Slashbuster® Equipment in the News


slashbuster on tv

"SLASHBUSTER"® HD 482 featured on Science Channel's new series "Heavy Metal Taskforce"

The Science Channel's premiere episode of "Heavy Metal Taskforce" features a "SLASHBUSTER"® brush cutter used in a critical flood control project on the Gulf Coast:

"Forget sending in chainsaws, that would take years and the hurricane season is just weeks away. There are over six million residents on the Gulf Coast and there is only one machine that can save them - Slashbuster."

You can no longer view the first three minutes of the 20 minute "SLASHBUSTER"® brush cutter segment at, but the full video (episode 1 season 1) can be viewed at, free if you have a Prime membership.

iberia parish
iberia parish with slashbuster

In Louisiana, the Iberia Parish Public Works Department has been filmed for an upcoming Science Channel program called "Heavy Metal Task Force". The series "will feature some of the most amazing machines on the planet and their specialist crews as they on engineering challenges around the world."

The Iberia Parish uses a newly acquired "SLASHBUSTER"® HD 482 brush cutter to manage encroaching vegetation on 830 miles of drainages as part of their flood control project.

From the The Daily Iberian newspaper:

"If a fallen tree was reported or thick vegetation was obstructing drainage in Iberia Parish three months ago, it would have taken five or six Public Works employees about a week to clear the mess with chainsaws.
That was before the Slashbuster."

slashbuster removing salt cedar trees

The Mountain Mail newspaper in New Mexico reports that the Bosque del Apache National Wildlife Refuge was successful with their Salt Cedar removal project which used a Slashbuster® brush cutter to remove dense thickets of the invasive Salt Cedar species as part of a revegetation plan.

That same Slashbuster unit was earlier used in the Las Vegas National Wildlife clear hundreds of acres of Juniper

Joint Fire Sciences Program Logo

The Joint Fire Science Program releases results from research on the response of wildland fire to forest fuels treatments. Their conclusion: thinning the forest is not enough to reduce the threat of wildland fire and the leftover slash and surface fuels must be treated.

" is critical that the resultant slash from (mechanical thinning) be treated within a year or two. Without slash treatment, mechanical thinning may increase potential wildfire severity." - p. 25

Factsheet on mechanical fuels reduction by OSU college of forestry

The OSU College of Forestry publishes a fact sheet entitled: Reducing Hazardous Fuels on Woodland Properties: Mechanical Fuels Reduction that details some of the benefits of "SLASHBUSTER"® equipment over other designs:

"The articulating arm allows slashbusters to process material that is higher off the ground than horizontal-shaft machines,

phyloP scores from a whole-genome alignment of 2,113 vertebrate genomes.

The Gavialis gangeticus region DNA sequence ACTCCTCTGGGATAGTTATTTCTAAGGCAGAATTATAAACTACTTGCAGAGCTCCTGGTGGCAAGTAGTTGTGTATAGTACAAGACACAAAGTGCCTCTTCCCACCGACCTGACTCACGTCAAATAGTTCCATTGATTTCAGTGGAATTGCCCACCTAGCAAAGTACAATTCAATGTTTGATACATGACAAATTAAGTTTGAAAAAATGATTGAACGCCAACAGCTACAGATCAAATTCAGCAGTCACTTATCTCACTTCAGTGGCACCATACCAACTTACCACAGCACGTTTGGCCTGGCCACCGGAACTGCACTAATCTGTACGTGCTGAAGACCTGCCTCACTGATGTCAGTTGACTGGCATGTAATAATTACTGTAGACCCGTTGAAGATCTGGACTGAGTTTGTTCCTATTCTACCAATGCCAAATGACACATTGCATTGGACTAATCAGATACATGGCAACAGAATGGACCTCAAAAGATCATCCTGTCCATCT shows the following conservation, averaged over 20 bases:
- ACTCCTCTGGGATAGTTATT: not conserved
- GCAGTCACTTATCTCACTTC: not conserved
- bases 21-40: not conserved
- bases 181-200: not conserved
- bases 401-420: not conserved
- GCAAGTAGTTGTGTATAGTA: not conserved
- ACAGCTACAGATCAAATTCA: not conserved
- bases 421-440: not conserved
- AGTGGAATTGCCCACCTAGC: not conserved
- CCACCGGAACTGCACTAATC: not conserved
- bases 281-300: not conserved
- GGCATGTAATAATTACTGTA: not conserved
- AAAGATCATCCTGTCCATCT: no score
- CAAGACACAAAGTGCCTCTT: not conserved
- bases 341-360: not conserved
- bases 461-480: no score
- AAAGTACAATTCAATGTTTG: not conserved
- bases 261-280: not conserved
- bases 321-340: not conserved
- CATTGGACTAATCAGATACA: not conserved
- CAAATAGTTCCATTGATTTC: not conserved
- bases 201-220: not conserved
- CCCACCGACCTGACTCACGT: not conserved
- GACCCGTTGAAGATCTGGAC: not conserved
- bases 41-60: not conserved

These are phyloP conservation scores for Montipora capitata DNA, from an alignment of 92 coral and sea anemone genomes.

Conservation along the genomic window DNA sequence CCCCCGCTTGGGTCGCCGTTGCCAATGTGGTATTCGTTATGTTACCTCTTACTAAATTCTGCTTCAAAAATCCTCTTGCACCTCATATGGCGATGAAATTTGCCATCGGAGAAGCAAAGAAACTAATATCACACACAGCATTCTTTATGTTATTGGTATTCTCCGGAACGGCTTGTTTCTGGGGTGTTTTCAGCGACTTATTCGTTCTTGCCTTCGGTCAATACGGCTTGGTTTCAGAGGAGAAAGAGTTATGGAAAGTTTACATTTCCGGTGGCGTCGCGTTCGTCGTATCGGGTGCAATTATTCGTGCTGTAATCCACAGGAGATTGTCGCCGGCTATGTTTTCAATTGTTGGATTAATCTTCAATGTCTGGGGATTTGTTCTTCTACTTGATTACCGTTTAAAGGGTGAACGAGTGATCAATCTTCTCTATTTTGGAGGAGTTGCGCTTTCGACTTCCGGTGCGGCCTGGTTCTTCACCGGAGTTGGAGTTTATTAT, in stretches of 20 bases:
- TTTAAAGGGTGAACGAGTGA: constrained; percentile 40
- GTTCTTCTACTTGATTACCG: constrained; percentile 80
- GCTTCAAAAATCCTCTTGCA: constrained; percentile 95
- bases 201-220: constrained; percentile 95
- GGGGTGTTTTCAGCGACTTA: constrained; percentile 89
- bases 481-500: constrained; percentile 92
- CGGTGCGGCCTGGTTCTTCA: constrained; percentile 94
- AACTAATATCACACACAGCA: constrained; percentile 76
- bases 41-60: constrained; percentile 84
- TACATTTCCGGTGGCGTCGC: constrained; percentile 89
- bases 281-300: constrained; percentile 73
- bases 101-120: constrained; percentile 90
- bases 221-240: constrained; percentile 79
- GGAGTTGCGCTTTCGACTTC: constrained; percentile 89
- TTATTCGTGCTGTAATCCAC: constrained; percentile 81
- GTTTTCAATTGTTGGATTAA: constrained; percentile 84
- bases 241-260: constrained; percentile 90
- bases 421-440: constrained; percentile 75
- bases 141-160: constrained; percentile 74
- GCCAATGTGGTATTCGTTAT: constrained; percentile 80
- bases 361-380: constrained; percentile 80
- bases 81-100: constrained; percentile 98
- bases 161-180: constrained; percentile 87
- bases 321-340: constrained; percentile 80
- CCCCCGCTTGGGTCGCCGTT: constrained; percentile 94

literally grinding standing trees down to stumps. The arm also allows thinning of selected vegetation and trees without damaging adjacent desirable vegetation. "

Oregon Dept. of Fish and Wildlife logo

The Access and Habitat Board logo

The Oregon Department of Fish and Wildlife's Access & Habitat Board find the "SLASHBUSTER"® an effective tool for big game forage restoration in wildfire dependent ecosystems.

"The "SLASHBUSTER"® head chops the decadent ceanothus right down to the ground and the operators are skilled enough to work around small trees that will eventually become valuable for both timber and wildlife"

GH Ranch logo

The Union Democrat publishes an article on GH Ranch's 2,600 acre forest fuels reduction contract.

Located in the Stanislaus National Forest's Groveland Ranger District, the contract is part of the Granite Stewardship Project. This five-year pilot project will perform multiple resource management activities for demonstrating enhanced ecosystem health and water quality, and will significantly reduce the risk of catastrophic wildfire in the Granite Project Area.

Emerald PUD logo

T&D World Logo

The Emerald People's Utility District's "SLASHBUSTER"® XL 480S is featured in Transmission and Distribution World Magazine, Jun 04.

"EPUD's annual line clearing budget is $1.5 million, which is $500,000 less than before it purchased the new cutter machine. Crew sizes are smaller, overtime is down and EPUD is ahead of schedule for the first time in clearing ROW."

Snapshot of "SLASHBUSTER" article in a Medford newspaper

The Medford Mail Tribune publishes an article on the forest fuels reduction cost-share work Jack Brown and Son Contracting is doing with local land owners and the Bureau of Land Management and the Oregon Department of Forestry.

Front cover of GH Ranch "SLASHBUSTER" brochure

"In response to President George W. Bush's forest health initiative..."<br>GH Ranch and associates presented the following brochure at a recent wildfire conference. Entitled: "Slashbusting® For Forest Fuels Reduction" (PDF, 250k), the brochure details methods and costs of "SLASHBUSTER"® treatments for thinning, wildland urban interface clearing and contingency fire line building.


"SLASHBUSTER"® brush cutter attachments are exhibited at the Oregon Logging Conference in Eugene, Oregon.


The Hometown Press of Winnie, Texas reports on two new "SLASHBUSTER"® equipment purchases by the Trinity Bay Conservation District. The conservation district is deploying them for vegetation management in and around drainages as a means to increase water flow rates and thus decrease the likelihood of flooding.

To read the article in a new window,
(PDF format, 270k)

TImber West picture of John Brown standing next to his "SLASHBUSTER"

Congratulations to Jack Brown and Son Contracting, Inc. for their wildfire risk reduction success story article in the November/December 2002 issue of Timber West magazine.